Leon Worden

Car guys needn't fear Newhall revitalization

By Leon Worden
Community Columnist
The Signal

Wednesday, November 5, 1997

xciting things are happening along the road to revitalization in Old Town Newhall!
    If you've been downtown lately, you've probably seen that the earth is already being turned on Railroad Avenue. With an expected completion date in early 1998, the opening and widening of the street will dramatically improve circulation through Newhall and enable San Fernando Road to become more pedestrian-friendly.
    Last week $3 million in state grant money was approved for the construction of a new Metrolink station in downtown Newhall. It too will serve a dual purpose when it opens about a year from now: Not only will it save current Metrolink riders the hassle of driving north out of Valencia and Newhall to ride the trains south, but it will bring arriving passengers directly into downtown Newhall to go shopping.
    Ten contractors have bid on the Metrolink project, and the one that is selected will present its plans for public input. The city already has determined that the new train station will follow one of the Western-Victorian-Spanish design themes that the merchants, property owners and residents have said they want in the area.
    Hart Park will see some changes, too. The odd structure known as the "pole barn" near the parking lot will get a complete overhaul. Using historical photographs as a guide, the project architect has captured the Western flavor of Old Newhall. The design features a tower similar to the one that adorned the Southern Hotel in Newhall during the late 1800s, and the refurbished structure will have a seating capacity of 300 for meetings and weddings (100 for sit-down dinners).
    With everything that's going on downtown, some existing business owners are justifiably concerned about their future there. The bottom line is, redevelopment isn't going to force anyone out of business.
    Specifically, some auto service people in downtown Newhall have heard reports that aren't entirely accurate about what the transformation of Old Town Newhall will mean to them. A rumor circulated recently that the current auto repair shops and car rental agencies won't be allowed to exist anymore. It simply isn't true.
    But the confusion was understandable. The city's Newhall Redevelopment Committee is currently preparing special standards for an area bounded roughly by Newhall Avenue to the west, Eleventh Street to the north, Pine Street to the east and the Arklin property on San Fernando Road to the south. In addition to setting architectural guidelines for the area, the Redevelopment Committee is working on new regulations to codify what types of businesses will be allowed to move into the area and what types won't.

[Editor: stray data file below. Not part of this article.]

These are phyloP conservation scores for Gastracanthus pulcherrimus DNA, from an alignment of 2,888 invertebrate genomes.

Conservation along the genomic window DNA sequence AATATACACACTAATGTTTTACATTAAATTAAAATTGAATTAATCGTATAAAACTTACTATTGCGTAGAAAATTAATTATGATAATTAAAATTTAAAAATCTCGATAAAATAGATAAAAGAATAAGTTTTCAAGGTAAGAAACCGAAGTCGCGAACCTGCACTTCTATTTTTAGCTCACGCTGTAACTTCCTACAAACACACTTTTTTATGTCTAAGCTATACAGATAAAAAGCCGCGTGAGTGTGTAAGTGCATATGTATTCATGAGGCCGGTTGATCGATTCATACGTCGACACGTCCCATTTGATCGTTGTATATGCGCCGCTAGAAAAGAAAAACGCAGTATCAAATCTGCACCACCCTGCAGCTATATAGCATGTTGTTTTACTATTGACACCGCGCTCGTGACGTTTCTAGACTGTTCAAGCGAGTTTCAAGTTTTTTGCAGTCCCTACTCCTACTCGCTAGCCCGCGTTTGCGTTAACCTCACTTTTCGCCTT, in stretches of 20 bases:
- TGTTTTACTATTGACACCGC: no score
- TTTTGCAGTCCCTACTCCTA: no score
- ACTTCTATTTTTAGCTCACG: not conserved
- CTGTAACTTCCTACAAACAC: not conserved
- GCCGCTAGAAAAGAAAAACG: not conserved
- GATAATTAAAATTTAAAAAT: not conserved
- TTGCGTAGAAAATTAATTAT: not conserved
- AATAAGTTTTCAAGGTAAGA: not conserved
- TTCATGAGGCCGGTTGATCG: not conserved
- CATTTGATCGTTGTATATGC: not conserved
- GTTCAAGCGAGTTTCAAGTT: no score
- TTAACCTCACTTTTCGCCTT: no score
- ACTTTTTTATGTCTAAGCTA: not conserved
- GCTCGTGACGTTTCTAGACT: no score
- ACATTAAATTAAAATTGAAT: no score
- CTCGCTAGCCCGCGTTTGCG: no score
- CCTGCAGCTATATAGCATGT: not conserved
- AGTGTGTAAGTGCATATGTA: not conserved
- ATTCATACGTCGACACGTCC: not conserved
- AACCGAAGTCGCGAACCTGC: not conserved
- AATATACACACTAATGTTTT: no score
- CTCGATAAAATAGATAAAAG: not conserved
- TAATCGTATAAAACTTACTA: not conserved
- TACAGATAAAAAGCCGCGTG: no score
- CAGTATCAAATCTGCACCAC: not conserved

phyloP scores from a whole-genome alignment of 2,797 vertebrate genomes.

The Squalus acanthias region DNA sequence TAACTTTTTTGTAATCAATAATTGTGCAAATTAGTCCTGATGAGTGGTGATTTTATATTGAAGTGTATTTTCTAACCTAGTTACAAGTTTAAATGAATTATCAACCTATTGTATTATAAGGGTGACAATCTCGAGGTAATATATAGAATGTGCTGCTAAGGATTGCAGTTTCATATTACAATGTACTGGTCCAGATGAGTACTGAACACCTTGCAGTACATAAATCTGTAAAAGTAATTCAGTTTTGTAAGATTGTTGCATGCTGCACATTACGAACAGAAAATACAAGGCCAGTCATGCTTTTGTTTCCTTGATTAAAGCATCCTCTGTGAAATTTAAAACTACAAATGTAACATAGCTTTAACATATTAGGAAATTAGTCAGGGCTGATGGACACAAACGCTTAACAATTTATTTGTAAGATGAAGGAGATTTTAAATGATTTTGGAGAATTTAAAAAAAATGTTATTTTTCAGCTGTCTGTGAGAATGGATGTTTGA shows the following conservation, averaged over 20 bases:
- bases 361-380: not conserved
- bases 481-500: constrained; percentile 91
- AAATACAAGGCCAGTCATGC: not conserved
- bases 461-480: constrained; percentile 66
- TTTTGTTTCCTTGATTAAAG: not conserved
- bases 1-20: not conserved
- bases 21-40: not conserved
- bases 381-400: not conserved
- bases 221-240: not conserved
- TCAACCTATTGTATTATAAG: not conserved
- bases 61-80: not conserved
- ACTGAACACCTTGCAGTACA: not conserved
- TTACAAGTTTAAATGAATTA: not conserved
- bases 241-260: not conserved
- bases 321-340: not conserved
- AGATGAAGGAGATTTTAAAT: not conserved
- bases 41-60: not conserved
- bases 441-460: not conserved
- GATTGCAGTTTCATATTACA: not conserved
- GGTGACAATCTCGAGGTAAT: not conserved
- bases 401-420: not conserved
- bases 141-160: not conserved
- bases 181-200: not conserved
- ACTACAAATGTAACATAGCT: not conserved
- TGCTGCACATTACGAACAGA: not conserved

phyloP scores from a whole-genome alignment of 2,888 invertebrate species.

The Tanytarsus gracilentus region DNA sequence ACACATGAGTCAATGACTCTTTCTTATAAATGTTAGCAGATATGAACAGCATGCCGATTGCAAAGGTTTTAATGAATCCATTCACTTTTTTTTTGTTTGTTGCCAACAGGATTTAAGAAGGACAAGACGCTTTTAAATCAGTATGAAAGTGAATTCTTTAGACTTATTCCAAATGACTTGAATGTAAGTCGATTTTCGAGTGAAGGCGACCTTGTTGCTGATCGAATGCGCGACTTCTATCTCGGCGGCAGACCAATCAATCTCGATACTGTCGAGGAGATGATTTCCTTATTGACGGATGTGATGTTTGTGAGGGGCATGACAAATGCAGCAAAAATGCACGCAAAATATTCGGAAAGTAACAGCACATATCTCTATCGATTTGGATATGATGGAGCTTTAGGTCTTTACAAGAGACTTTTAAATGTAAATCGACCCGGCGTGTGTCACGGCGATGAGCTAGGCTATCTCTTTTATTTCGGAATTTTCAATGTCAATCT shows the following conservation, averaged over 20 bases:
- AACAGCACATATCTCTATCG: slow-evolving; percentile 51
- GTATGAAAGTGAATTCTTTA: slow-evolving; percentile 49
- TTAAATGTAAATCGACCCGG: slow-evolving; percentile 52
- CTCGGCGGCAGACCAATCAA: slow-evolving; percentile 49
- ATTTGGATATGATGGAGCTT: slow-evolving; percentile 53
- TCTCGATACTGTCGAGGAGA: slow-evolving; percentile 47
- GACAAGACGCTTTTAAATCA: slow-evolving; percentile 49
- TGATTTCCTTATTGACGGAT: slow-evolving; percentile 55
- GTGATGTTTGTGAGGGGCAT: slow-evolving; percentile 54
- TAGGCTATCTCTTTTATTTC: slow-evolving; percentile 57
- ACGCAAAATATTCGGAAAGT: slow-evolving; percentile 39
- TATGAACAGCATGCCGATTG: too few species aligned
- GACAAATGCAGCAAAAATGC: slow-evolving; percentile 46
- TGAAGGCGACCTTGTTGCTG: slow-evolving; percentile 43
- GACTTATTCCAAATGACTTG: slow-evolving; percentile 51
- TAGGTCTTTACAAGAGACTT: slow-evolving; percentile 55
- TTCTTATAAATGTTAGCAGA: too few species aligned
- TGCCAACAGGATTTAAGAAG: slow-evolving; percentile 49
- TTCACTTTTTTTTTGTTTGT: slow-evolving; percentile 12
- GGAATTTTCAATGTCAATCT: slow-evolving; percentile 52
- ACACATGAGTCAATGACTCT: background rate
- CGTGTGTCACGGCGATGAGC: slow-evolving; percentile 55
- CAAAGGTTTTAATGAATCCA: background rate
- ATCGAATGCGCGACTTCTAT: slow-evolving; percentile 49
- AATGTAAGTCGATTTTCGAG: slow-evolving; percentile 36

If adopted, the new regulations would allow all the types of businesses generally associated with an Old Town — antique shops, restaurants, theaters, art galleries, banks, clothiers, jewelers and so forth. They would also prohibit the establishment of any NEW businesses that don't generally encourage pedestrian shopping — auto repair shops, storage facilities, cemeteries and the like.
    Let me repeat that. The new regulations would prohibit NEW automotive businesses from coming in. The regulations would not eliminate any existing businesses.
    Under the city's Unified Development Code, businesses that legally existed under an old set of rules can't be eliminated under a new set of rules, even if the new rules wouldn't allow that particular business to come in today. Such businesses are considered "pre-existing legal uses," and the law allows them to operate in perpetuity, provided that their use isn't discontinued for a period of 180 consecutive days.
    In other words, if a business was legal when it went in, it is legal forever. (Unless it's abandoned for six months.)
    Note, too, that the law applies to the "use," and not to the owner. Owners of auto service shops, car rental agencies and similar establishments can freely sell their businesses without fear of rejection from the city. As long it isn't abandoned for six months, an existing automotive business can be sold to someone else who wants to maintain it as an automotive business. That's the law.
    Call Glenn Adamick at City Hall, (805) 255-4330, with your redevelopment concerns.*
* * *
    Two words. Country Fair. It's coming on Saturday and Sunday, November 15 and 16, to Newhall Park. It'll be loads of fun for the whole family, and it benefits the refurbishment of the Hart High and Newhall School auditoriums. Mark your calendar.
* * *
    Leon Worden's commentary appears on Wednesdays.
    *UPDATE: Call (661) 259-2489 and ask for the Economic Development division.

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